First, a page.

Practising Tawhidi attitudes and perception in our lives is one of the most difficult and challenging tasks. It starts with recognising when we ourselves are in a state of disunity (self-awareness).

The Imam showed us his deep understanding of the unity of humanity with the message: ‘Mankind falls into two categories, either a brother for you in faith or a counterpart for you in Humanity.’ In other words he did not regard those who had not embraced Islam as ‘second class citizens’ who should be treated differently. At this level Tawhid means seeing God in every manifestation, because he is its ultimate source – ‘and wherever you turn, then there is the Face of God’ (2:115); And God encompasses all things (4:126). Of course this does not mean that a person is God, or that God has a face; it refers to His essence which has been breathed into every part of creation, without which that creation could not exist. Practising Tawhidi attitudes and perception in our lives is one of the most difficult and challenging tasks. It starts with recognising when we ourselves are in a state of disunity (self-awareness): who has not struggled with intrusive thoughts when praying?! Who has never lost his temper or committed a selfish act? Once we recognise what is happening we can seek the remedy of asking God to cover our faults, giving thanks and making amends. We see God as the primary cause of everything that happens. It is a necessary part of our development in this world to see ourselves as unique and separate; we have to go through this stage. But as we grow older and develop spiritually, we try to witness unity as the connecting factor in life – not always easy! Once on a bus I found myself opposite a drunken and rather smelly man; my first re-action was to get away from him, but the bus was too crowded to move. Then he started to talk to me about football. I could see he meant no harm so I began to acknowledge the original noble human soul behind the layers of dirt and alcohol by responding to his enthusiasm and praying for his healing. Of course if such a person becomes a danger, one would have to avoid the situation, but one could still pray for that person to realise who he really was. It is by taking small steps that we can behave in a more Tawhidi way in the world. The ultimate level of Tawhid is one which only the Prophets, Imams, saints and enlightened ones have reached: that is, nothing exists except the Only One and all else are shadows which overflow from the original One. They have no fear of humanity, no fear for their provision, nor of death, and are in a constant muraqaba (watchfulness) and dhikr (remembrance) in the Light of God. If any of us can enter that state, even for a moment, we will indeed experience bliss and blessedness.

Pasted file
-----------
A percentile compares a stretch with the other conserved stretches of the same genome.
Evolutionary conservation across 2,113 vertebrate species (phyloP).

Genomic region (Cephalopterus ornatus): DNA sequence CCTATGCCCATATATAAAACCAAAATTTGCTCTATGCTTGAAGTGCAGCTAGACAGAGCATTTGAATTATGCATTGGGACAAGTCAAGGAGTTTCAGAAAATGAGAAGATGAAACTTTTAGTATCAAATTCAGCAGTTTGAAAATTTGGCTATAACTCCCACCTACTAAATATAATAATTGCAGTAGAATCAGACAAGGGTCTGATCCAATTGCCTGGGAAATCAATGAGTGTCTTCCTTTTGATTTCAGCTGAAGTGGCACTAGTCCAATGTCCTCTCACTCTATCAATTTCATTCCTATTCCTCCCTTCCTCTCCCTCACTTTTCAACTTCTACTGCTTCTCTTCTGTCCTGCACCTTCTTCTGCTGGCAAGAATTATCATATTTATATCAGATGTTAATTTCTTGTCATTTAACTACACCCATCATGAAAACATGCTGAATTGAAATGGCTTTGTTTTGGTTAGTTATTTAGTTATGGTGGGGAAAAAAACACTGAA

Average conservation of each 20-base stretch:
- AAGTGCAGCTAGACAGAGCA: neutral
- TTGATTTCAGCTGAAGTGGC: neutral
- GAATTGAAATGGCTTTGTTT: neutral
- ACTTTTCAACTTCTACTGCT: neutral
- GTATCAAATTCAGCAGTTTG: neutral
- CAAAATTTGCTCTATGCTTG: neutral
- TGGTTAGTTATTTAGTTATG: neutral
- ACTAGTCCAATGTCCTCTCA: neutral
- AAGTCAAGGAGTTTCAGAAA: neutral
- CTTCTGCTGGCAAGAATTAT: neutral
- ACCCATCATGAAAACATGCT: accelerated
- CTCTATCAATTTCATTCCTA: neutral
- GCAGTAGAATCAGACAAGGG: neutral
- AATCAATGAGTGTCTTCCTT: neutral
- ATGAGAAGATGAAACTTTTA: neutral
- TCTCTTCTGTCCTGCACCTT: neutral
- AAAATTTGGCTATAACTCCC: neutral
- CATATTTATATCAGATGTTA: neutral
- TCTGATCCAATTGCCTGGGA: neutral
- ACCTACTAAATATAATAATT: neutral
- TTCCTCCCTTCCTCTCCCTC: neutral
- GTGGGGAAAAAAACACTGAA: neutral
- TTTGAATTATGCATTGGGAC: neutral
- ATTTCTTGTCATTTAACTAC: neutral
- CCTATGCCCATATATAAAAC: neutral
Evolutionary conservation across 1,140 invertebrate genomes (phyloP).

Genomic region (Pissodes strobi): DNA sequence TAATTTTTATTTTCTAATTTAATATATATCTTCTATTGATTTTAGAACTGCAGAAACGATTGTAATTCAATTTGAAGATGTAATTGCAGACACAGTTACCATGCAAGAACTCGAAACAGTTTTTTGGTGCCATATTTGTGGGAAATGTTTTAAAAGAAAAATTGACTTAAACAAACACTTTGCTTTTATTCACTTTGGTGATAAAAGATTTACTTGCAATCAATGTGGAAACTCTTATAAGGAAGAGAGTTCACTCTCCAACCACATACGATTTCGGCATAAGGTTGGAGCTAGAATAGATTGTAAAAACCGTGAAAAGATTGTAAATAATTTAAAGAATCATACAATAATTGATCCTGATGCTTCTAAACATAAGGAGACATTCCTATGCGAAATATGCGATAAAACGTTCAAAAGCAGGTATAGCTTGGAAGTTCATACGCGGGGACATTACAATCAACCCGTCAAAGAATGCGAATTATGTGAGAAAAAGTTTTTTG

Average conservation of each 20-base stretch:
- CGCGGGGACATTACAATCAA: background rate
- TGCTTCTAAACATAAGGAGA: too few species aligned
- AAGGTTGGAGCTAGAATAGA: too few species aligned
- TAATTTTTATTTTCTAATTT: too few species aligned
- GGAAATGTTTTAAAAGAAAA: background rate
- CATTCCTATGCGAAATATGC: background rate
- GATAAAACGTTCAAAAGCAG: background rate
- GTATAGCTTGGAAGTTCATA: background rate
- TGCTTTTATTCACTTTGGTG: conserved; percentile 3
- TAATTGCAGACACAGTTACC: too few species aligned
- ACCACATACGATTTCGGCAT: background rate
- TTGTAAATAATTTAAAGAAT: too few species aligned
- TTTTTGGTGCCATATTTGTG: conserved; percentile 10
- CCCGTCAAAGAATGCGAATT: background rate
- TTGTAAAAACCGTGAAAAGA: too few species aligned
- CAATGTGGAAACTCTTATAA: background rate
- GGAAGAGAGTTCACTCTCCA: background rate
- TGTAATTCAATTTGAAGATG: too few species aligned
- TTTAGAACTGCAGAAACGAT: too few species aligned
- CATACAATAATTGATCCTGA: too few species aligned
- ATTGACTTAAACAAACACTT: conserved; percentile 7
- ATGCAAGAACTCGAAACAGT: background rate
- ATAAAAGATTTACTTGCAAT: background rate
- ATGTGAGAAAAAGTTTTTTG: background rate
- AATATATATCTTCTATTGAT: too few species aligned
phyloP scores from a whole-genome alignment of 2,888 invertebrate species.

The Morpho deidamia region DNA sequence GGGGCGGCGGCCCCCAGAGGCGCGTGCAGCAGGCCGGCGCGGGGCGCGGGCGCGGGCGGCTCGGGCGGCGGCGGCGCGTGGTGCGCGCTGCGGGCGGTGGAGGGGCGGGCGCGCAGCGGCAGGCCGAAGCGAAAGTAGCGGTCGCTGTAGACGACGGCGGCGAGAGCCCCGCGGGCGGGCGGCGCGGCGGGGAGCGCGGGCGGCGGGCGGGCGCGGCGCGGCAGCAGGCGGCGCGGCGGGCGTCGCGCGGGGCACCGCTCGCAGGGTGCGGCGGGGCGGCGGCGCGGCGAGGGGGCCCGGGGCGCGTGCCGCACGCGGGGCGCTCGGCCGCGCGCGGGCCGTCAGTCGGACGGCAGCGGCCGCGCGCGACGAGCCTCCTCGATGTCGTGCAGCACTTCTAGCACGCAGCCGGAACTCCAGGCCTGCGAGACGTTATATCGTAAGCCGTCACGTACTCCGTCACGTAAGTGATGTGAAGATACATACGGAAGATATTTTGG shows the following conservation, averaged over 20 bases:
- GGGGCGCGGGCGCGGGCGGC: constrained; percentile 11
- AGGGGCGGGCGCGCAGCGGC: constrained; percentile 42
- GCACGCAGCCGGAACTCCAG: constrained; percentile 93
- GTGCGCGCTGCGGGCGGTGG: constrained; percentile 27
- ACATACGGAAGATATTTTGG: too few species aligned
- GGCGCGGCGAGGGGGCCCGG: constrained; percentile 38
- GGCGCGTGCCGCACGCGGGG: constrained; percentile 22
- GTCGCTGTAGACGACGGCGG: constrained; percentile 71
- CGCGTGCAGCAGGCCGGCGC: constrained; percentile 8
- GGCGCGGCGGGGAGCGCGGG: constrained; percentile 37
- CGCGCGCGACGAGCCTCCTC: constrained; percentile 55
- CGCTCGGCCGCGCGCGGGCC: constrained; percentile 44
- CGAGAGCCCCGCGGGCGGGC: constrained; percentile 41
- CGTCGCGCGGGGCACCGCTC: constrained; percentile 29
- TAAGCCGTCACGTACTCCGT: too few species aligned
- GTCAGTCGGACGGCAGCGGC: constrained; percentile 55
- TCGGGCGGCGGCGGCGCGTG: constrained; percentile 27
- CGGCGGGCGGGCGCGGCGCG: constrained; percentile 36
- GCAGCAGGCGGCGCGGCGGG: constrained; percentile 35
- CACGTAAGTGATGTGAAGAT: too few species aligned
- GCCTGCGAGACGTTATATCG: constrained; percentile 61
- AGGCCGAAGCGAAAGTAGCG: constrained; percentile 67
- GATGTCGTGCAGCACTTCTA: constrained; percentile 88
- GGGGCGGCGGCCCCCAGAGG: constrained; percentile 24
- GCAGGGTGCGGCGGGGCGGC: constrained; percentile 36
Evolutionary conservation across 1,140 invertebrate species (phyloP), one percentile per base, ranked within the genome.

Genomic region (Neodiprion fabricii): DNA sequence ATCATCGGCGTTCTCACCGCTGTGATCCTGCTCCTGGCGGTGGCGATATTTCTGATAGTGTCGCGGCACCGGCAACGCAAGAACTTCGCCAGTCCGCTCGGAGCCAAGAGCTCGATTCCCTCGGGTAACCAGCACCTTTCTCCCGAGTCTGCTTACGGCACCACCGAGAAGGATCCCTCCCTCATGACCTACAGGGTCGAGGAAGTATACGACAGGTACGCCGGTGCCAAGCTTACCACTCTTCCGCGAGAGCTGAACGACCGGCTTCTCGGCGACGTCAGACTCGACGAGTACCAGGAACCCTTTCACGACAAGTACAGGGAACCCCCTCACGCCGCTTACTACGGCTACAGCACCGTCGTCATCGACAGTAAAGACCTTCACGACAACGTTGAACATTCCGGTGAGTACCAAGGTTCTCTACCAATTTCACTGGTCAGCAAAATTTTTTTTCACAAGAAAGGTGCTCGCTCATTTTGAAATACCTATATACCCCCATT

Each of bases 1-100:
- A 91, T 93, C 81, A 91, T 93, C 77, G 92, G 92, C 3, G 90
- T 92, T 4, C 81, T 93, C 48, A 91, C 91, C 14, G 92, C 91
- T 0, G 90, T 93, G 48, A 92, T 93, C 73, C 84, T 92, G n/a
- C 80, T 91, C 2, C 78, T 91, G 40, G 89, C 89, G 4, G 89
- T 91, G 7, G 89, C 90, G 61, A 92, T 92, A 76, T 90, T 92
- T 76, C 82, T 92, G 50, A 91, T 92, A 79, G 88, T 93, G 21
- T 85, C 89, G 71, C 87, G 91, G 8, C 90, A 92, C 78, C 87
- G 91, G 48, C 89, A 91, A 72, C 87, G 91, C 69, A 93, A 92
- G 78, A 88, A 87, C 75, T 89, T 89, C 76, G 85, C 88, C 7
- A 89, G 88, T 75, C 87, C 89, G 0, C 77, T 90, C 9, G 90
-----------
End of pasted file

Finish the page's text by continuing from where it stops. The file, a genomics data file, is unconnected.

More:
Lafene